I’ve written a blog for a good while now. I looked at my older blogs (quilteratheart.blogspot.com) and those go back to January 2011. In short, I’ve blogged about quilts, quilters, and quilting for nearly 12 years. That’s a lot of words, a lot of stitches, and a whole lot of fun. I’m not about to quit now, but at this point after so many years, I’m bound to repeat myself. And this is one of those blogs.
In a way, I think this is natural. Quilting isn’t static. New tools, new fabrics, and new technologies are always in play in our art form. Couple those with the fact quilters as a whole are highly innovative and are constantly developing new techniques and you’ve got continuously changing craft. Which brings me to this week’s topic: Curves.
I promised a blog on this a few weeks ago and after the marathon two-parter on guilds, I knew I needed to get back to a “how to” blog, as these tend to interest the majority of my faithful readers (of which I am incredibly thankful for). However, as I was putting in my rough outline, there was this niggling feeling in the back of my mind: Hadn’t I already written a blog on this? And wasn’t it fairly recent? Or did I just think I wrote a blog on curves because I felt I needed to write a blog on curves and my subconscious was throwing me a curveball about the whole curvy blog situation? This was what was running through my over-active brain about 3 a.m.
So, after pouring myself a cup of coffee this morning and grabbing a half of a bagel, I did a Google search on my blog sherriquiltsalot.com and curves. Sure enough, there it was: November 25, 2020 – How to Handle Your Curves (https://sherriquiltsalot.com/2020/11/25/how-to-handle-your-curves/). It’s almost two years old, and everything that I wrote then applies now. However, I have learned a few more tricks I want to share with you. I suggest if you haven’t read that blog (or can’t remember it), go and give it a quick read. It reviews the way I handle curves and my techniques haven’t changed that much. What I would like to do with this week’s blog is expound on some of those methods and make them easier for you.
I love quilts with curves.
For me there’s something very soothing in gentle curves. It allows the eye to freely travel over the quilt top, viewing each block. Gentle curves are my favorite, not only because they’re easy to piece, but also because I think they’re more attractive.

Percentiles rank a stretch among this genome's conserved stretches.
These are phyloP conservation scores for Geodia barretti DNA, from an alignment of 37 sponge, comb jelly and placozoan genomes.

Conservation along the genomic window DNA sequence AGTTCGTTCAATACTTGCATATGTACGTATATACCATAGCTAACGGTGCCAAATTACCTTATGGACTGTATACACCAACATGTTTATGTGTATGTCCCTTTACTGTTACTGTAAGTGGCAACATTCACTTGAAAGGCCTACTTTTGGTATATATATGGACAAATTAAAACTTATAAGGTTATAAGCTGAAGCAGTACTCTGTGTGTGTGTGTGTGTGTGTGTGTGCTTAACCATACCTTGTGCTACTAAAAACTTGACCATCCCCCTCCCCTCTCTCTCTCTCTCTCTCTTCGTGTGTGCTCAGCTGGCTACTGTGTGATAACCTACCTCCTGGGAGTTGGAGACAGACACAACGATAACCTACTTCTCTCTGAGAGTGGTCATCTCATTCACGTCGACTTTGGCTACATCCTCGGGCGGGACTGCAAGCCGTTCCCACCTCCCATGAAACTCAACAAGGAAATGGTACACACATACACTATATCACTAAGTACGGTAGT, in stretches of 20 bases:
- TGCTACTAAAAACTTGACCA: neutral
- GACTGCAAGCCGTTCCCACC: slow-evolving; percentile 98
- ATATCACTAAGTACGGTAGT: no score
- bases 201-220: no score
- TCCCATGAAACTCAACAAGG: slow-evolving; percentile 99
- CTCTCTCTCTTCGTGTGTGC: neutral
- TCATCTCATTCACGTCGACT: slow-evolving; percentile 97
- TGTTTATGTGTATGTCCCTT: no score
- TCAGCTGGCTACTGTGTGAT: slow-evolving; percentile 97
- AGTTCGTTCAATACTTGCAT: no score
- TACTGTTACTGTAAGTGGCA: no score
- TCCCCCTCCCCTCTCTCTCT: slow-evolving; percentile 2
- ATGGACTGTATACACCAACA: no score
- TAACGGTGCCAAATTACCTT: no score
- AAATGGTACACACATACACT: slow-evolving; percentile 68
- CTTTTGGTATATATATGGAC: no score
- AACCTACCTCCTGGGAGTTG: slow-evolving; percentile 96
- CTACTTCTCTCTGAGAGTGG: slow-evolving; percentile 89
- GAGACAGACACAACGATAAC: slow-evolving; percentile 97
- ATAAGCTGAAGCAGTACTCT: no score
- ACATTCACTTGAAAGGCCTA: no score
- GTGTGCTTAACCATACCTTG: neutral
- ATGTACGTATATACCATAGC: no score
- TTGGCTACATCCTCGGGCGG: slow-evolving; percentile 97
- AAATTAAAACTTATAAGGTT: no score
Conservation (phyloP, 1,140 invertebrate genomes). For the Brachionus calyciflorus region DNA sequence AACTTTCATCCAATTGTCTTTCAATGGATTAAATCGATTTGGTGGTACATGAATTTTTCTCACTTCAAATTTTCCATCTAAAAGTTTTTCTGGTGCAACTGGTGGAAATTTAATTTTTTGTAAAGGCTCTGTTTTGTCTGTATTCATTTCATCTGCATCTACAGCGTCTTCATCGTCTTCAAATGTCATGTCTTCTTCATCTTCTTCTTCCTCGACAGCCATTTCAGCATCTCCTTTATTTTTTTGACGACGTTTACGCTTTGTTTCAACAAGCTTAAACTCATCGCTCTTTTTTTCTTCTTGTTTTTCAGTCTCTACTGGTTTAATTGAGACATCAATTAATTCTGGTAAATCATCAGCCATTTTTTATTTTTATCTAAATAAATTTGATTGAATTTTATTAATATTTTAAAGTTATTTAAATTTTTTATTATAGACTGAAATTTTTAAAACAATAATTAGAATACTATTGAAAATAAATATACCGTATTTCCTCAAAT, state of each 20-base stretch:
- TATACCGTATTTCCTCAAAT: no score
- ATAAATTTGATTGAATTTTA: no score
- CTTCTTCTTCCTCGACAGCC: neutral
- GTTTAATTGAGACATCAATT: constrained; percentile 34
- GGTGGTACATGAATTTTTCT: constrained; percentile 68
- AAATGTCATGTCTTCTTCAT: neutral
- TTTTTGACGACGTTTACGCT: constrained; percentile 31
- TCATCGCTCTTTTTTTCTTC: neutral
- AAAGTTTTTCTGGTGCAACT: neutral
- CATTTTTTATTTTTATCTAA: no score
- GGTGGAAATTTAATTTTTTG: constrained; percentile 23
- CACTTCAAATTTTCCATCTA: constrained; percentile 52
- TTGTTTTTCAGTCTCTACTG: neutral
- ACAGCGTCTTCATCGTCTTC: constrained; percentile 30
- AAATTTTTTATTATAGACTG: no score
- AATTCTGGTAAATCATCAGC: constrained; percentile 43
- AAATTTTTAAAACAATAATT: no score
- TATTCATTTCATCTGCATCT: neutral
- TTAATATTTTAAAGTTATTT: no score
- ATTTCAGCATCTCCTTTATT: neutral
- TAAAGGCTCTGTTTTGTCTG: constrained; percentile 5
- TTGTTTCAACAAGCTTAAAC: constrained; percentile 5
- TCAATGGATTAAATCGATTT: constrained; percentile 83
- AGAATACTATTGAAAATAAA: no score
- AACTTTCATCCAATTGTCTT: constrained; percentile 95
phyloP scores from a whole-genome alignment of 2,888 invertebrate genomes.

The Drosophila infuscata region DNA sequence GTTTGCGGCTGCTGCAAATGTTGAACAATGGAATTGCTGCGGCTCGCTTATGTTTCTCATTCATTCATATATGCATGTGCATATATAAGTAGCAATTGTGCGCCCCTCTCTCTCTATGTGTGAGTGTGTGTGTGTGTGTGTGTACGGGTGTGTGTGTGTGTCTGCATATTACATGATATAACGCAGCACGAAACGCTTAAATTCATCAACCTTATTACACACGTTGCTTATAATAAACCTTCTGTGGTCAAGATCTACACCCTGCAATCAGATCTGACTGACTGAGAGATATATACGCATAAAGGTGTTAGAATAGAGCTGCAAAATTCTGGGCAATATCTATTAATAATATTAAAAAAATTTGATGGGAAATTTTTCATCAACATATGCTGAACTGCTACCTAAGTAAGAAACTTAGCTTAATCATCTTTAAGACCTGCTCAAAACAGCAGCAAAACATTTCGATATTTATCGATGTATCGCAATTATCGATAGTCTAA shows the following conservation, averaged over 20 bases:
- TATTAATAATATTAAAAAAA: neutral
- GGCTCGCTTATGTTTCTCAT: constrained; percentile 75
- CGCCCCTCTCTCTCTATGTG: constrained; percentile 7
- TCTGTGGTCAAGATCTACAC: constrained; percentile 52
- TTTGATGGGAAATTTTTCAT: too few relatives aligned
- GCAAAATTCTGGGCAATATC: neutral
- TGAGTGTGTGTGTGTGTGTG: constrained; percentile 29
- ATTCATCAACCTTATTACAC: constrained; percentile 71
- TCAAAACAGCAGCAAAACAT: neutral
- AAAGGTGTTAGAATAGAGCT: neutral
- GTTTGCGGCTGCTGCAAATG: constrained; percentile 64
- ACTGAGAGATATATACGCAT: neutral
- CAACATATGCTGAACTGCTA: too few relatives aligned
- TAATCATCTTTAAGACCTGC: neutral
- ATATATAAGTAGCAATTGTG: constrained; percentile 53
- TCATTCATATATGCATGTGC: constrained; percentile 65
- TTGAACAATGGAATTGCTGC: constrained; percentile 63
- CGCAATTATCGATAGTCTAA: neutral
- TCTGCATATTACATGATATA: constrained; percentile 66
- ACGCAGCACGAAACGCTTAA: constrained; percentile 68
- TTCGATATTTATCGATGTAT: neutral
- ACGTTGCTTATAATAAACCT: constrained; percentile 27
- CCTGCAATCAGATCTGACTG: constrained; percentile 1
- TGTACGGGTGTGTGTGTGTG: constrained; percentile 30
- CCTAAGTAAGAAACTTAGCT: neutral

The smaller, tighter curves almost demand the eye follow them across the quilt. They make your line of vision move fairly quickly. I also think the tighter curves have endless possibilities as far as quilt blocks go. I’ve used the tighter curves to make birds, entire circles, and all sorts of “joiner” blocks or block units. In general, I’m talking about this little block:
This block is known as Drunkard’s Path, and my November 2020 blog goes into the history of this little square. It can be used by itself or as a block unit in a larger block.
Before we jump into what I’ve learned since 2020, let’s review a few of the basic guidelines concerning curves.
- Starch or Best Press #2 is your quilting BFF for this block. Because both pieces of Drunkard’s Path employ curves, you’re constantly dealing with bias. To keep the bias stable so it doesn’t stretch hopelessly out of shape, liberally spray your fabric with either starch or Best Press #2 before cutting, no matter if you prewash or not. I’ve found several applications of either work best. Lightly spray the fabric, then press in with a hot, dry iron. Do this several times until the fabric almost feels like paper. Don’t try to perform this step with one heavy application of starch or Best Press #2. Soaking the fabric with either and then trying to press it dry only results with lots of flaking.
- You will work with templates. If you want to trace around your templates and then cut them out with scissors, make sure your marking tool doesn’t drag across the fabric and your scissors are sharp. If you’re using acrylic templates and a rotary cutter, a smaller cutter (such as a 28 mm) works better than a larger one. Make sure your blade is sharp and doesn’t drag across the bias.
- If traditional piecing is the technique you want to use, be sure to pin, pin, pin. Judiciously. Please read my November 2020 blog for more information on this.
- When it comes to sewing the two pieces of fabric together, remember two things: First, speed is not your friend. Sew slowly. Sometimes a walking foot works better for Drunkard’s Path than a traditional quarter-inch piecing foot, as it feeds both pieces of fabric evenly over the feed dogs and under the needle. Second, you may find a scant ¼-inch seam allowance is easer to control than the full quarter inch.
With the basics covered, let’s move onto what I’ve learned since the first blog.